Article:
It may help to write down your questions and to put them in order of how important they are right now. For example, you may know what treatments are available to you, but you may not know the specific pros and cons of each treatment for your situation.
Ask people you trust to help gather and make sense of new information.
Research shows that people who take part in clinical trials often have better outcomes than people treated outside of a clinical trial. They help test new or modified treatments to see if they are effective. You can find trials online at australiancancertrials.gov.au.
Look at websites, books and different organisations. Take care with cancer information from the internet as some of it is unregulated and of poor quality.
If you are unsure or confused about certain information, it can help to talk to your doctor. Write down your questions beforehand so you remember what to ask when you see your health care team. You can also call Cancer Council 13 11 20 Information and Support service with your questions.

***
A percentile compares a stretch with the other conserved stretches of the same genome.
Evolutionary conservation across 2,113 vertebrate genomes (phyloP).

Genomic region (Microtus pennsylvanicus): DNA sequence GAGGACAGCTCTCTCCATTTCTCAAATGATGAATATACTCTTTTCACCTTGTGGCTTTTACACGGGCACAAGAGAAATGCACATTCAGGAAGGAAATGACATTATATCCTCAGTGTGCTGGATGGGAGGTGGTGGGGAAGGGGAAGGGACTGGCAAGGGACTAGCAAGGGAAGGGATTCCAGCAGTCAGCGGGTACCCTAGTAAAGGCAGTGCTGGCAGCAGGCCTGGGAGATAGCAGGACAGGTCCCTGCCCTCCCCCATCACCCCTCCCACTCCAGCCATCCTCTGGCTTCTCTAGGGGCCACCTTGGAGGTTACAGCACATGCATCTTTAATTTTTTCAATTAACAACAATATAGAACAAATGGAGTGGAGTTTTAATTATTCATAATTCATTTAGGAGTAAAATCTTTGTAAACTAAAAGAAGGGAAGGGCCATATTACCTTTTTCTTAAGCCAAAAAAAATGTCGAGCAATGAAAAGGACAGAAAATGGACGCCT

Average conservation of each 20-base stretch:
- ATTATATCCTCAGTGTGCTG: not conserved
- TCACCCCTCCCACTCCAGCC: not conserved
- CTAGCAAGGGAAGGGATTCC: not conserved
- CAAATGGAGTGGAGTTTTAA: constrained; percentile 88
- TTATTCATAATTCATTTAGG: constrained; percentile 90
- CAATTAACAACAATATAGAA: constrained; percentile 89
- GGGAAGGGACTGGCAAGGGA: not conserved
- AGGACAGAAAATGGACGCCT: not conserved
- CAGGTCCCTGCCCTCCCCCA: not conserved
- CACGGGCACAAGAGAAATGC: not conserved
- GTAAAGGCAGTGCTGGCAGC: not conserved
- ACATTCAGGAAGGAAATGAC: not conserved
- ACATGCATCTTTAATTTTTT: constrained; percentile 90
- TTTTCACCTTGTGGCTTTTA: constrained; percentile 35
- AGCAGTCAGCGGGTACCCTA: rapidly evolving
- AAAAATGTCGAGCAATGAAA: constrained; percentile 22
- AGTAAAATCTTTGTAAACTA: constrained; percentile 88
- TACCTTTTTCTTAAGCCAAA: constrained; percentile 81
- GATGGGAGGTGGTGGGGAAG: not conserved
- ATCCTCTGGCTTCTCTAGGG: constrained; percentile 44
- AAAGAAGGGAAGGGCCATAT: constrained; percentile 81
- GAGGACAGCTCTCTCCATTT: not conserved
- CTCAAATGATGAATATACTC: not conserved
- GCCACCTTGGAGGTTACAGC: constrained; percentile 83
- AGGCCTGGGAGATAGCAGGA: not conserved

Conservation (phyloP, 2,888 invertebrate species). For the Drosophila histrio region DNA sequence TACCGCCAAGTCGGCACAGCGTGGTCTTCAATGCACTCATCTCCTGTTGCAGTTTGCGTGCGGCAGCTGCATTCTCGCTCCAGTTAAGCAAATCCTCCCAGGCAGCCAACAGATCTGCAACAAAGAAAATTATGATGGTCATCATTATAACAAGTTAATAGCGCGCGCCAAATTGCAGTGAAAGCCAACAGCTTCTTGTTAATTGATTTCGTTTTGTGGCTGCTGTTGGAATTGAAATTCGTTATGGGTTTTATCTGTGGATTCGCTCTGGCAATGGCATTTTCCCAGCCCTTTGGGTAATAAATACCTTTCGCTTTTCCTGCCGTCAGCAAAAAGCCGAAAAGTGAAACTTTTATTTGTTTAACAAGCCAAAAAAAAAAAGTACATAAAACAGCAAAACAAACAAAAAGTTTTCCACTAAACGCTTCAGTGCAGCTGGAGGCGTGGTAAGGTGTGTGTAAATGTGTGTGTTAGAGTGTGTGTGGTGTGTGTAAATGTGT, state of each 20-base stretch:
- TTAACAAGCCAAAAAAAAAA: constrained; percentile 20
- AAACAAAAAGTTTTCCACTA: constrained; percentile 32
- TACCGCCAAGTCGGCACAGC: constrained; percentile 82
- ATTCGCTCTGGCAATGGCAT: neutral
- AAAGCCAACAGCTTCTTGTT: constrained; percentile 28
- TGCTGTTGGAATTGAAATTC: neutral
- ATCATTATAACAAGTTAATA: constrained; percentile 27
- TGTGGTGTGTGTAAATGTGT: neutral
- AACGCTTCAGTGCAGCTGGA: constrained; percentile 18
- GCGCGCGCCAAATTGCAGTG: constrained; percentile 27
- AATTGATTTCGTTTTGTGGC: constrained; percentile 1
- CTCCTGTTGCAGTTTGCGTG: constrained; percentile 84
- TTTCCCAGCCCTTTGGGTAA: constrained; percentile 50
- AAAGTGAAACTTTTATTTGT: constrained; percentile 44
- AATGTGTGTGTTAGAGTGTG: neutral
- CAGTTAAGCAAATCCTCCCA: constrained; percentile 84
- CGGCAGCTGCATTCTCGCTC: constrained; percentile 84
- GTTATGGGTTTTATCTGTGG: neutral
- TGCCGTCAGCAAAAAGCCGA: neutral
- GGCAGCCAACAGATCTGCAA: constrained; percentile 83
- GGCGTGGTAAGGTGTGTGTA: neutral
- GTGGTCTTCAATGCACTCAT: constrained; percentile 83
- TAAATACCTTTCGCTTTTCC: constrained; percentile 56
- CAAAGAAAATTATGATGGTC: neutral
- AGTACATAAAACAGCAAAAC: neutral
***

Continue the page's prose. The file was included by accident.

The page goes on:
They can take notes to help you remember the details. If you are comfortable with it, they can also ask questions.
Many people with cancer review their insurance policies and update their will. This doesn’t mean you have given up or that your prognosis is poor. Everyone needs to do these things at some point.
Some people join a support group as it gives them the opportunity to talk to other people in a similar situation. If you think a support group is not for you, there are other ways to connect with people.